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Sunflower Pumps Water Using Solar Power

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Sunflowers, sunbeams, and dry fields. The sun is shining and the fields need watering, what’s a farmer to do? Use his tired old back pumping water? Worse yet, use that smelly diesel fuel or petrol to pump some water? No, there is an alternative! Use the sunshine to pump the water. It just goes hand in hand — sunshine and watering are two parts of the same work day. When the fields need watering, there is plenty of sunshine. Renewable energy is ever-present.

Futurepump, the Sunflower’s creator, explains: “The Sunflower is the result of over twenty years R&D to develop an affordable way of doing this.”

Cheaper, no smell, no hard labor, this solar-powered pump is rather simple after all.

Image Credit: Futurepump, The Sunflower

The Sunflower uses a solar collector that generates steam to drive a simple engine pump. It can lift 12,000 litres/day from a 7.5m well (more at shallower depths) which can irrigate around 1/2 acre. It is so cost-effective — with No fuel costs, (and no noxious smell) — that the initial investment of around $400 can be recouped in 1-2 years compared to the ongoing running costs of diesel or petrol engines.

Futurepump built this baby to last. It is designed with the intent of low maintenance, a kind consideration. It has no electronics. As Sunflower’s creators suggest,  if you understand how a bicycle operates, you will be able to understand this.

It comes as a kit. We farmers love the do-it-yourself kit, don’t we? The only thing we love more is those lady bugs and bees. It is easily serviced with spare parts always available at low cost. There are three main parts to the Sunflower:

  1. the collector, which is a reflective dish that captures and focuses sunlight to produce steam;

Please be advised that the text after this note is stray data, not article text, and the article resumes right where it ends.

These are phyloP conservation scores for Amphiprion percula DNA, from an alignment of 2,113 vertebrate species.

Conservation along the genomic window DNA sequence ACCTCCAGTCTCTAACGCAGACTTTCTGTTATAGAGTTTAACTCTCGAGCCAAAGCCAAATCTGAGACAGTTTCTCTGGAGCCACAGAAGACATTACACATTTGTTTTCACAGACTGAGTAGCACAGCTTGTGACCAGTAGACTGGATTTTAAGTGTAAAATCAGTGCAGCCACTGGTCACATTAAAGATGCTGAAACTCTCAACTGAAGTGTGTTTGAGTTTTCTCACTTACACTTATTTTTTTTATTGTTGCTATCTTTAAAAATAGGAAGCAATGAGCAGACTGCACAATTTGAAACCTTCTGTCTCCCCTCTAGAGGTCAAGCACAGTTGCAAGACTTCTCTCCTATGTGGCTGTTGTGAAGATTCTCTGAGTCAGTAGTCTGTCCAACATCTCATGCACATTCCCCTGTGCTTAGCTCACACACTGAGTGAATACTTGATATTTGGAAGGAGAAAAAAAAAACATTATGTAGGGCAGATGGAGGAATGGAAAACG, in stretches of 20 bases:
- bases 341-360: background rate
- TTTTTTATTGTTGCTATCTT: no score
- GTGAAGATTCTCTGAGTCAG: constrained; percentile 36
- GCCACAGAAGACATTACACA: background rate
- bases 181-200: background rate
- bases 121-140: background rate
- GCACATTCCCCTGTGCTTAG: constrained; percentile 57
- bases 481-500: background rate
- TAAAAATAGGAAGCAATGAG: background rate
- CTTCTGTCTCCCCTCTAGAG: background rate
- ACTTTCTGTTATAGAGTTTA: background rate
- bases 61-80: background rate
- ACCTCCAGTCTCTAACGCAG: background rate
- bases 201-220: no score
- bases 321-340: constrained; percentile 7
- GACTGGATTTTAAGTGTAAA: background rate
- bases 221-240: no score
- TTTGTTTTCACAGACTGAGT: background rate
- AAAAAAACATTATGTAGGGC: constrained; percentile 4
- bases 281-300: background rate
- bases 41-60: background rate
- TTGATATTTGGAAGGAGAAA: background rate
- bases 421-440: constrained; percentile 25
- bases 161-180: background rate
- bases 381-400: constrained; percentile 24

2. a meticulously designed engine that converts pressurized steam into mechanical movement;
  3. the pump, a reciprocal piston pump that draws water out of the well.

In the video, Nick, Futurepump’s field director, introduces the Sunflower Mark 2 in action in a test compound in Bolgatanga, Ghana in June 2013.

Futurepump writes:

“The design is built around principles of appropriate technology — in other words it is low-cost, simple to operate and easy to maintain and repair locally.”

The solar collector concentrates sunlight onto the water-filled boiler, producing steam which is piped to the engine. A cam attached to the flywheel shaft opens an inlet valve. Steam enters the cylinder and the pressure pushes the diaphragm piston forward activating the water pump and rotating the flywheel. The inlet valve closes, the exhaust valve opens and as the pressure drops and the flywheel inertia pushes the piston to the top of the cylinder and the cycle repeats. More details on the design here.

The new design is simpler with more standardized parts. The flow capacity has also been improved with a potential daily output of over 10,000 litres from 10m water depth. The Ghana field testing is being conducted by iDE.

Perhaps you want to become a distributor. Futurepump is just blossoming, so opportunities are readily available for growth.
Future pumps site is interested in distribution partners and dealers in East Africa, especially Kenya and Ethiopia. And it says it can offer attractive trade prices to the right partners.



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